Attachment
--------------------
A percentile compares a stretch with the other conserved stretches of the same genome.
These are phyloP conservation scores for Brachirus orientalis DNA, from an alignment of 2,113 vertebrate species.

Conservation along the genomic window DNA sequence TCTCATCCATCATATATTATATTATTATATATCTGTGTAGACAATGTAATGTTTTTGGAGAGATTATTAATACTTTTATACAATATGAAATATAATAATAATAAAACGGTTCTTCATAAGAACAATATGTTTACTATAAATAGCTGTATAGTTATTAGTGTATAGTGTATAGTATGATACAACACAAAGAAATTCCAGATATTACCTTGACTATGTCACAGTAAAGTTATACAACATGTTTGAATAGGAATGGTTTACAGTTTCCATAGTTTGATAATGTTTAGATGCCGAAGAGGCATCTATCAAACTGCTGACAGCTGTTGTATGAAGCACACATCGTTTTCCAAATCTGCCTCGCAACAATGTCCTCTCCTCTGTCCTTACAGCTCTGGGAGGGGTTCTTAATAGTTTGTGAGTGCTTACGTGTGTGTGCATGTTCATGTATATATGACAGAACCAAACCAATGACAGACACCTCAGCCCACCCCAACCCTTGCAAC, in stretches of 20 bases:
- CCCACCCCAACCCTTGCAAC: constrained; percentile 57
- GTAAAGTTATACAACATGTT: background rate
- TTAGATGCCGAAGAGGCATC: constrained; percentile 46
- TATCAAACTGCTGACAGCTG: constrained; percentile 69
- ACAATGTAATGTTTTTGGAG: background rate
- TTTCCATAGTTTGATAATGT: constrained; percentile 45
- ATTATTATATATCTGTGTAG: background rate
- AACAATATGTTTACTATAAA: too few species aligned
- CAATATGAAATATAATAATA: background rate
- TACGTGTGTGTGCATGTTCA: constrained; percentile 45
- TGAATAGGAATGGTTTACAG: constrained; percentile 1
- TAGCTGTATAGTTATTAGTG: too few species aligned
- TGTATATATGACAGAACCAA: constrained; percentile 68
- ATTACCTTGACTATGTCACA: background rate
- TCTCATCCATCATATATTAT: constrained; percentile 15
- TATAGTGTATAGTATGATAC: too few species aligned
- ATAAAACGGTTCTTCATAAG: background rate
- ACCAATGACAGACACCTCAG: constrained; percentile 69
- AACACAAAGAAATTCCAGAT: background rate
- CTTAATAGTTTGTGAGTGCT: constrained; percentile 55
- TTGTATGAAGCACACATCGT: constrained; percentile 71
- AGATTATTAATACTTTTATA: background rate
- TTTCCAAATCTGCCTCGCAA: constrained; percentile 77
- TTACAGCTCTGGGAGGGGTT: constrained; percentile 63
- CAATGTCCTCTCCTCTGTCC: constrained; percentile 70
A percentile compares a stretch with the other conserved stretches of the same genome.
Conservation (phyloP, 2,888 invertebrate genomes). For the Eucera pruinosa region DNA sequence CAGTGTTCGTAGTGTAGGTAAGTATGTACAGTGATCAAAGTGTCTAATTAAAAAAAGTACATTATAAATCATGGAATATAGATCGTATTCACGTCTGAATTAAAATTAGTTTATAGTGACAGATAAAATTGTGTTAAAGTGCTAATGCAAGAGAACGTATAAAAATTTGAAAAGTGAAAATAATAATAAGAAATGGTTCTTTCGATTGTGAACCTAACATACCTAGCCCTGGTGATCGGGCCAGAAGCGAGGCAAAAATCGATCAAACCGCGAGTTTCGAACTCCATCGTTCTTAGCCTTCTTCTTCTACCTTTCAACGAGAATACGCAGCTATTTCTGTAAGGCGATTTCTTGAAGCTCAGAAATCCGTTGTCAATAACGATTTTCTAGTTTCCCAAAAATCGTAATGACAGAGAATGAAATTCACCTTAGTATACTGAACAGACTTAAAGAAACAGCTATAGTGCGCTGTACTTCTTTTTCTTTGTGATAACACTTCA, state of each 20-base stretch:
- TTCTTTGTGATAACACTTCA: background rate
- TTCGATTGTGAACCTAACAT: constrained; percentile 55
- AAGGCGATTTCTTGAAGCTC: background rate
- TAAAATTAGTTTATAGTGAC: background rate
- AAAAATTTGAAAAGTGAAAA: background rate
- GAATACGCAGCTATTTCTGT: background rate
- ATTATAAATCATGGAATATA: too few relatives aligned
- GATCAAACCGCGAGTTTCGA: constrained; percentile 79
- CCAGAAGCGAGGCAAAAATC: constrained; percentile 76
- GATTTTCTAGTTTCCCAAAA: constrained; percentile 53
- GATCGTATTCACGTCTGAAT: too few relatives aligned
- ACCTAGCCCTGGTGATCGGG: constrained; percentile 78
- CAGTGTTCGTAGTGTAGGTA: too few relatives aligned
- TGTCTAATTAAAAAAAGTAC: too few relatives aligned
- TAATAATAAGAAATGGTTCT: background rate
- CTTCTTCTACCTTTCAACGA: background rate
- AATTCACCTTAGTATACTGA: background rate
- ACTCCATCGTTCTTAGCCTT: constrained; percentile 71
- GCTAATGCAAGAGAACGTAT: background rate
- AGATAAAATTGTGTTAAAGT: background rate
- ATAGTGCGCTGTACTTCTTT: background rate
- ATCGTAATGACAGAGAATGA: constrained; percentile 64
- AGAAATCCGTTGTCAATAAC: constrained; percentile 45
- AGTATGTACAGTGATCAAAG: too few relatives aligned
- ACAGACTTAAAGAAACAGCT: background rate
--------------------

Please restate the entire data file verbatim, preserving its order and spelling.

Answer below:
A percentile compares a stretch with the other conserved stretches of the same genome.
These are phyloP conservation scores for Brachirus orientalis DNA, from an alignment of 2,113 vertebrate species.

Conservation along the genomic window DNA sequence TCTCATCCATCATATATTATATTATTATATATCTGTGTAGACAATGTAATGTTTTTGGAGAGATTATTAATACTTTTATACAATATGAAATATAATAATAATAAAACGGTTCTTCATAAGAACAATATGTTTACTATAAATAGCTGTATAGTTATTAGTGTATAGTGTATAGTATGATACAACACAAAGAAATTCCAGATATTACCTTGACTATGTCACAGTAAAGTTATACAACATGTTTGAATAGGAATGGTTTACAGTTTCCATAGTTTGATAATGTTTAGATGCCGAAGAGGCATCTATCAAACTGCTGACAGCTGTTGTATGAAGCACACATCGTTTTCCAAATCTGCCTCGCAACAATGTCCTCTCCTCTGTCCTTACAGCTCTGGGAGGGGTTCTTAATAGTTTGTGAGTGCTTACGTGTGTGTGCATGTTCATGTATATATGACAGAACCAAACCAATGACAGACACCTCAGCCCACCCCAACCCTTGCAAC, in stretches of 20 bases:
- CCCACCCCAACCCTTGCAAC: constrained; percentile 57
- GTAAAGTTATACAACATGTT: background rate
- TTAGATGCCGAAGAGGCATC: constrained; percentile 46
- TATCAAACTGCTGACAGCTG: constrained; percentile 69
- ACAATGTAATGTTTTTGGAG: background rate
- TTTCCATAGTTTGATAATGT: constrained; percentile 45
- ATTATTATATATCTGTGTAG: background rate
- AACAATATGTTTACTATAAA: too few species aligned
- CAATATGAAATATAATAATA: background rate
- TACGTGTGTGTGCATGTTCA: constrained; percentile 45
- TGAATAGGAATGGTTTACAG: constrained; percentile 1
- TAGCTGTATAGTTATTAGTG: too few species aligned
- TGTATATATGACAGAACCAA: constrained; percentile 68
- ATTACCTTGACTATGTCACA: background rate
- TCTCATCCATCATATATTAT: constrained; percentile 15
- TATAGTGTATAGTATGATAC: too few species aligned
- ATAAAACGGTTCTTCATAAG: background rate
- ACCAATGACAGACACCTCAG: constrained; percentile 69
- AACACAAAGAAATTCCAGAT: background rate
- CTTAATAGTTTGTGAGTGCT: constrained; percentile 55
- TTGTATGAAGCACACATCGT: constrained; percentile 71
- AGATTATTAATACTTTTATA: background rate
- TTTCCAAATCTGCCTCGCAA: constrained; percentile 77
- TTACAGCTCTGGGAGGGGTT: constrained; percentile 63
- CAATGTCCTCTCCTCTGTCC: constrained; percentile 70
A percentile compares a stretch with the other conserved stretches of the same genome.
Conservation (phyloP, 2,888 invertebrate genomes). For the Eucera pruinosa region DNA sequence CAGTGTTCGTAGTGTAGGTAAGTATGTACAGTGATCAAAGTGTCTAATTAAAAAAAGTACATTATAAATCATGGAATATAGATCGTATTCACGTCTGAATTAAAATTAGTTTATAGTGACAGATAAAATTGTGTTAAAGTGCTAATGCAAGAGAACGTATAAAAATTTGAAAAGTGAAAATAATAATAAGAAATGGTTCTTTCGATTGTGAACCTAACATACCTAGCCCTGGTGATCGGGCCAGAAGCGAGGCAAAAATCGATCAAACCGCGAGTTTCGAACTCCATCGTTCTTAGCCTTCTTCTTCTACCTTTCAACGAGAATACGCAGCTATTTCTGTAAGGCGATTTCTTGAAGCTCAGAAATCCGTTGTCAATAACGATTTTCTAGTTTCCCAAAAATCGTAATGACAGAGAATGAAATTCACCTTAGTATACTGAACAGACTTAAAGAAACAGCTATAGTGCGCTGTACTTCTTTTTCTTTGTGATAACACTTCA, state of each 20-base stretch:
- TTCTTTGTGATAACACTTCA: background rate
- TTCGATTGTGAACCTAACAT: constrained; percentile 55
- AAGGCGATTTCTTGAAGCTC: background rate
- TAAAATTAGTTTATAGTGAC: background rate
- AAAAATTTGAAAAGTGAAAA: background rate
- GAATACGCAGCTATTTCTGT: background rate
- ATTATAAATCATGGAATATA: too few relatives aligned
- GATCAAACCGCGAGTTTCGA: constrained; percentile 79
- CCAGAAGCGAGGCAAAAATC: constrained; percentile 76
- GATTTTCTAGTTTCCCAAAA: constrained; percentile 53
- GATCGTATTCACGTCTGAAT: too few relatives aligned
- ACCTAGCCCTGGTGATCGGG: constrained; percentile 78
- CAGTGTTCGTAGTGTAGGTA: too few relatives aligned
- TGTCTAATTAAAAAAAGTAC: too few relatives aligned
- TAATAATAAGAAATGGTTCT: background rate
- CTTCTTCTACCTTTCAACGA: background rate
- AATTCACCTTAGTATACTGA: background rate
- ACTCCATCGTTCTTAGCCTT: constrained; percentile 71
- GCTAATGCAAGAGAACGTAT: background rate
- AGATAAAATTGTGTTAAAGT: background rate
- ATAGTGCGCTGTACTTCTTT: background rate
- ATCGTAATGACAGAGAATGA: constrained; percentile 64
- AGAAATCCGTTGTCAATAAC: constrained; percentile 45
- AGTATGTACAGTGATCAAAG: too few relatives aligned
- ACAGACTTAAAGAAACAGCT: background rate